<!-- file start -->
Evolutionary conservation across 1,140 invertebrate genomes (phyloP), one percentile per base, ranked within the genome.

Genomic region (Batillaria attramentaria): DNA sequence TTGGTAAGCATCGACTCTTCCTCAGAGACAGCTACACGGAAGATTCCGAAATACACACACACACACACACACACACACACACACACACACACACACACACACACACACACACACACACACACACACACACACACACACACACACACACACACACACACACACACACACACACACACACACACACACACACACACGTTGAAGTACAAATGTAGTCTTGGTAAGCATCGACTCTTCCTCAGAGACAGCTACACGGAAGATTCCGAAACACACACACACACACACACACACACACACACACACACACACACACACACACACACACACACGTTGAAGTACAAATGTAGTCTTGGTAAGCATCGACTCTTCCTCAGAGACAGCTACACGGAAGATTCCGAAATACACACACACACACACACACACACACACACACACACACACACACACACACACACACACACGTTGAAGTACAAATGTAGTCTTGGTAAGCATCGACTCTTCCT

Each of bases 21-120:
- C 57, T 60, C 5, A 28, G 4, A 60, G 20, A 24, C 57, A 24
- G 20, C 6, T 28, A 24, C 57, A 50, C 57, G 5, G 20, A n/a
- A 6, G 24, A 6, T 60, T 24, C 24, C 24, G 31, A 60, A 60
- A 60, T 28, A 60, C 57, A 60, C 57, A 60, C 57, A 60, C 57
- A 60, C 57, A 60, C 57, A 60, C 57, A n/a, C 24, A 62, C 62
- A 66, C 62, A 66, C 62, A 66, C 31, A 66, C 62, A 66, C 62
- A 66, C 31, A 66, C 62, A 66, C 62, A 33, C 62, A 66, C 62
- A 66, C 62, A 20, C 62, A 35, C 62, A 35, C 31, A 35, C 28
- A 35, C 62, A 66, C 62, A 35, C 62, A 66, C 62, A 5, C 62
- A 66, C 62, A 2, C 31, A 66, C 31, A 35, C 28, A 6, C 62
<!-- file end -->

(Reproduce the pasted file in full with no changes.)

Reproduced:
Evolutionary conservation across 1,140 invertebrate genomes (phyloP), one percentile per base, ranked within the genome.

Genomic region (Batillaria attramentaria): DNA sequence TTGGTAAGCATCGACTCTTCCTCAGAGACAGCTACACGGAAGATTCCGAAATACACACACACACACACACACACACACACACACACACACACACACACACACACACACACACACACACACACACACACACACACACACACACACACACACACACACACACACACACACACACACACACACACACACACACACACGTTGAAGTACAAATGTAGTCTTGGTAAGCATCGACTCTTCCTCAGAGACAGCTACACGGAAGATTCCGAAACACACACACACACACACACACACACACACACACACACACACACACACACACACACACACACGTTGAAGTACAAATGTAGTCTTGGTAAGCATCGACTCTTCCTCAGAGACAGCTACACGGAAGATTCCGAAATACACACACACACACACACACACACACACACACACACACACACACACACACACACACACACGTTGAAGTACAAATGTAGTCTTGGTAAGCATCGACTCTTCCT

Each of bases 21-120:
- C 57, T 60, C 5, A 28, G 4, A 60, G 20, A 24, C 57, A 24
- G 20, C 6, T 28, A 24, C 57, A 50, C 57, G 5, G 20, A n/a
- A 6, G 24, A 6, T 60, T 24, C 24, C 24, G 31, A 60, A 60
- A 60, T 28, A 60, C 57, A 60, C 57, A 60, C 57, A 60, C 57
- A 60, C 57, A 60, C 57, A 60, C 57, A n/a, C 24, A 62, C 62
- A 66, C 62, A 66, C 62, A 66, C 31, A 66, C 62, A 66, C 62
- A 66, C 31, A 66, C 62, A 66, C 62, A 33, C 62, A 66, C 62
- A 66, C 62, A 20, C 62, A 35, C 62, A 35, C 31, A 35, C 28
- A 35, C 62, A 66, C 62, A 35, C 62, A 66, C 62, A 5, C 62
- A 66, C 62, A 2, C 31, A 66, C 31, A 35, C 28, A 6, C 62